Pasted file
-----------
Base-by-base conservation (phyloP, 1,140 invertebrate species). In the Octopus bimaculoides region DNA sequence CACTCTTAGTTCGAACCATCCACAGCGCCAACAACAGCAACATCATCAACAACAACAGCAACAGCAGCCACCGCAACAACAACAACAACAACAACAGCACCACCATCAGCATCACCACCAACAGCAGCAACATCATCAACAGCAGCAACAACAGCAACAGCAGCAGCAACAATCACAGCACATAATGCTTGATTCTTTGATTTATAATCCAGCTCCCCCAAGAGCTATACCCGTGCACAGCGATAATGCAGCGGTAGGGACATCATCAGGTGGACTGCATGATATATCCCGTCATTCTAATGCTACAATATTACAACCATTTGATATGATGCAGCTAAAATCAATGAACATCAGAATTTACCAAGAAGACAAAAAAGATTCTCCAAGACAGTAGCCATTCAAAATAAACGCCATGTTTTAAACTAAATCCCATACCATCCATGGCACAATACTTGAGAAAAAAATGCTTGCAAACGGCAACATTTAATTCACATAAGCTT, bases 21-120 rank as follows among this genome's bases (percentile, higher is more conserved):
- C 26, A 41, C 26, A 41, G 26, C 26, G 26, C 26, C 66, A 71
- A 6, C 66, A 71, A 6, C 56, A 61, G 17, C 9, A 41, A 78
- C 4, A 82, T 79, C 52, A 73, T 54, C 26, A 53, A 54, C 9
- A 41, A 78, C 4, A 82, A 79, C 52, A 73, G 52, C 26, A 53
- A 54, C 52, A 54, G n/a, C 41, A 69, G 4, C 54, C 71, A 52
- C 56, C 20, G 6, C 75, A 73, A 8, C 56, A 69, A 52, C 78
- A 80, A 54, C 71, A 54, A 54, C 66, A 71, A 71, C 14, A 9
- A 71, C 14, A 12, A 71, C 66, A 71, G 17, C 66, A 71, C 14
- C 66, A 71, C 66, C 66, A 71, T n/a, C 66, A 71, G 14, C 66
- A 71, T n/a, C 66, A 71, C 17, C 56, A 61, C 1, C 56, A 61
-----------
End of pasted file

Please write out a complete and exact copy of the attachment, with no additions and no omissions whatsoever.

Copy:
Base-by-base conservation (phyloP, 1,140 invertebrate species). In the Octopus bimaculoides region DNA sequence CACTCTTAGTTCGAACCATCCACAGCGCCAACAACAGCAACATCATCAACAACAACAGCAACAGCAGCCACCGCAACAACAACAACAACAACAACAGCACCACCATCAGCATCACCACCAACAGCAGCAACATCATCAACAGCAGCAACAACAGCAACAGCAGCAGCAACAATCACAGCACATAATGCTTGATTCTTTGATTTATAATCCAGCTCCCCCAAGAGCTATACCCGTGCACAGCGATAATGCAGCGGTAGGGACATCATCAGGTGGACTGCATGATATATCCCGTCATTCTAATGCTACAATATTACAACCATTTGATATGATGCAGCTAAAATCAATGAACATCAGAATTTACCAAGAAGACAAAAAAGATTCTCCAAGACAGTAGCCATTCAAAATAAACGCCATGTTTTAAACTAAATCCCATACCATCCATGGCACAATACTTGAGAAAAAAATGCTTGCAAACGGCAACATTTAATTCACATAAGCTT, bases 21-120 rank as follows among this genome's bases (percentile, higher is more conserved):
- C 26, A 41, C 26, A 41, G 26, C 26, G 26, C 26, C 66, A 71
- A 6, C 66, A 71, A 6, C 56, A 61, G 17, C 9, A 41, A 78
- C 4, A 82, T 79, C 52, A 73, T 54, C 26, A 53, A 54, C 9
- A 41, A 78, C 4, A 82, A 79, C 52, A 73, G 52, C 26, A 53
- A 54, C 52, A 54, G n/a, C 41, A 69, G 4, C 54, C 71, A 52
- C 56, C 20, G 6, C 75, A 73, A 8, C 56, A 69, A 52, C 78
- A 80, A 54, C 71, A 54, A 54, C 66, A 71, A 71, C 14, A 9
- A 71, C 14, A 12, A 71, C 66, A 71, G 17, C 66, A 71, C 14
- C 66, A 71, C 66, C 66, A 71, T n/a, C 66, A 71, G 14, C 66
- A 71, T n/a, C 66, A 71, C 17, C 56, A 61, C 1, C 56, A 61